To expect the interactive learning to occur, it is implied by respondents that instructors are to be good designers in the class activities accommodating students’ interaction. For example, respondents 1 mentions some teaching techniques teachers can develop in the CBC scheme when asked about how she conducts the learning process:

I usually start with the warming up by asking some topic related questions to stimulate students. After that, I like to group students to discuss the unanswered questions. In the discussion I always keep monitoring students and ensure that they can give contribution of ideas to the groups. Besides grouping, I also use other techniques such as pair work, individual work and simulation.

Another teaching technique mentioned by another respondent is problem solving activity. This is shared by respondent 3:

I often given problems to my students and then they should try to find the solutions. In finding the solution I ask them to find references from the provided materials in the library and internet. By doing so, they develop systematic way of thinking. I think this problem solving process if very important for them because it will train them to solve the real problem when they work.

The adoption of problem solving process described by the respondent 3 actually suggests one teaching method advocated by CBC scheme, namely the problem based learning. Regarding the problem based learning, Lee (2001) has suggested that, ‘Learning through problem solving may be much more effective than traditional didactic methods of learning in crating in the student’s mind a body of knowledge that is useful in the future’.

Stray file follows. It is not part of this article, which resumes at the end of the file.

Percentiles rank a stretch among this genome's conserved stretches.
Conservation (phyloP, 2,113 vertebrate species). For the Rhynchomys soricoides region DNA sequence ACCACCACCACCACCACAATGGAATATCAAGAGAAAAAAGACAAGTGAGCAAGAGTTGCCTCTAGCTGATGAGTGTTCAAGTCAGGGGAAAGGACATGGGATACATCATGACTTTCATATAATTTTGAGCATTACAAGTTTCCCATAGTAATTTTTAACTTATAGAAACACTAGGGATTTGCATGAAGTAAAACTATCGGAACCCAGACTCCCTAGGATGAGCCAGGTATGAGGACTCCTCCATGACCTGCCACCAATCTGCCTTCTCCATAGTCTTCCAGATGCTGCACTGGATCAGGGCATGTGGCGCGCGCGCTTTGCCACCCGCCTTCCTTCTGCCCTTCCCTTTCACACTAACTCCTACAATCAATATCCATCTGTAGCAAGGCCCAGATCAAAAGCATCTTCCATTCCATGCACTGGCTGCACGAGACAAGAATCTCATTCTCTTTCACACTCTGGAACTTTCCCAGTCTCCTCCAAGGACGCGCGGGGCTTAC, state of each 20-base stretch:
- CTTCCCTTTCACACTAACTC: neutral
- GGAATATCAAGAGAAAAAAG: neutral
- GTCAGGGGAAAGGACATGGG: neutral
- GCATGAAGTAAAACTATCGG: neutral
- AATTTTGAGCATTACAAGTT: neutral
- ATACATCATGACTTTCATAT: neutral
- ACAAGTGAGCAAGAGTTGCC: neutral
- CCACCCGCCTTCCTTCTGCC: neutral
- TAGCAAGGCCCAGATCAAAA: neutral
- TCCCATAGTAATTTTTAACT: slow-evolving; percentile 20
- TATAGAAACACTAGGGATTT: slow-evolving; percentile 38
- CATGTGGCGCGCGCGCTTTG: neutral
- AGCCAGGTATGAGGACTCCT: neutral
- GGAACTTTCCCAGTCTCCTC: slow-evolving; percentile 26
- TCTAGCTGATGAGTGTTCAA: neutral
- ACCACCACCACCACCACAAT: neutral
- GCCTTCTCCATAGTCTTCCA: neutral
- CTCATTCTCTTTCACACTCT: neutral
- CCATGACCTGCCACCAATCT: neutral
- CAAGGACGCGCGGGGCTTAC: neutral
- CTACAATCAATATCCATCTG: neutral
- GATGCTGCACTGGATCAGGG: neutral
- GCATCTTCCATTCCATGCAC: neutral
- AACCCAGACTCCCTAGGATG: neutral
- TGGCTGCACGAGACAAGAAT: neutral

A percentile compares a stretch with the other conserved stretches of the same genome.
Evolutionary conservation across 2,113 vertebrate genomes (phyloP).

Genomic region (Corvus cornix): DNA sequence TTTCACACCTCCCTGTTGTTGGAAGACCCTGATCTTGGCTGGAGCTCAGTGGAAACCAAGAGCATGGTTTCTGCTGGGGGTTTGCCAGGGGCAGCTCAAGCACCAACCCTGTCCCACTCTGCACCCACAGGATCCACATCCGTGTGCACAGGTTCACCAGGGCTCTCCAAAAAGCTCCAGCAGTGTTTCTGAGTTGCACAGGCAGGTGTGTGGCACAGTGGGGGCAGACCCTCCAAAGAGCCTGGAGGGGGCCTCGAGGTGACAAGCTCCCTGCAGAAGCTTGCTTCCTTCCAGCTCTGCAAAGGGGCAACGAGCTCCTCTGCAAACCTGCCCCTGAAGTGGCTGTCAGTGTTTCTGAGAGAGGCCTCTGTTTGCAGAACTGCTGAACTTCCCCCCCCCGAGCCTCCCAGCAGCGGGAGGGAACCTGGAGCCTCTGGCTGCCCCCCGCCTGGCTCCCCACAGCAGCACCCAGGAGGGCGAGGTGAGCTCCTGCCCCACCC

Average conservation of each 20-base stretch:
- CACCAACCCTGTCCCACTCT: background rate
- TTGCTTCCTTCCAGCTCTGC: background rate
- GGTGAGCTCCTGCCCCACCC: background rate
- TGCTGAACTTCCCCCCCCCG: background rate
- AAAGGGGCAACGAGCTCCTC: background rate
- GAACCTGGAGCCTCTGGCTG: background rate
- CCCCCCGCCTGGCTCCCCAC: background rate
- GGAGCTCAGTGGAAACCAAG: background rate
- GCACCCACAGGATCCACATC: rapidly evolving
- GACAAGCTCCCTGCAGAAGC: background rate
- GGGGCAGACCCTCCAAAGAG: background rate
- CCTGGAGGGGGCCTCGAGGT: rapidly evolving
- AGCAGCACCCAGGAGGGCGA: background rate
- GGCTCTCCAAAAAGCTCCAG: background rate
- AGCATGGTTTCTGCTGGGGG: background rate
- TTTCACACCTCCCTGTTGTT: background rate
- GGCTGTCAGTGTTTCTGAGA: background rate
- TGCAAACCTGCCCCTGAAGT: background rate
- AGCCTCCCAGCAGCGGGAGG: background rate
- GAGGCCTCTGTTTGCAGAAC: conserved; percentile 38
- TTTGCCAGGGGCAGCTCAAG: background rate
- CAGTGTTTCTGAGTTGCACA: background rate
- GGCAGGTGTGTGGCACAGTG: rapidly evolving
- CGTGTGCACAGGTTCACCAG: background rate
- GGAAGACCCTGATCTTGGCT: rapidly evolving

As a form of student-centered learning, PBL presents students with a real-life issue that requires a decision, or with a real-life problem that requires a solution. With older learners, the problem or issue is often intentionally left ill defined and ‘messy’ so that there is no clear path of procedure to follow. This is why King (2001, p. 3) states:

Problem based learning offers a mode of learning which might be considered closer to real life. This real life link is twofold: firstly, the projects of problems used often reflect or are based on real-life scenarios; secondly, the processes of team working, research, data collection, critical thinking and so on are those which will be of use to the students in their further careers.

In fact, the King’s view re-strengthen the ultimate purpose of CBC in enhancing students’ competences. Trained and equipped well with the occupational expertise such as problem solving skill, students are expected to be ready in real life working situation.



4.3 Challenges Facing the Lecturers in Implementing CBC  

The implementation of CBC is not without challenges. The responses of the participants reveal that the sources of challenge comprise the assessment and the classroom management.

Respondent 1 refers to difficulties  managing the class due to the large number of students: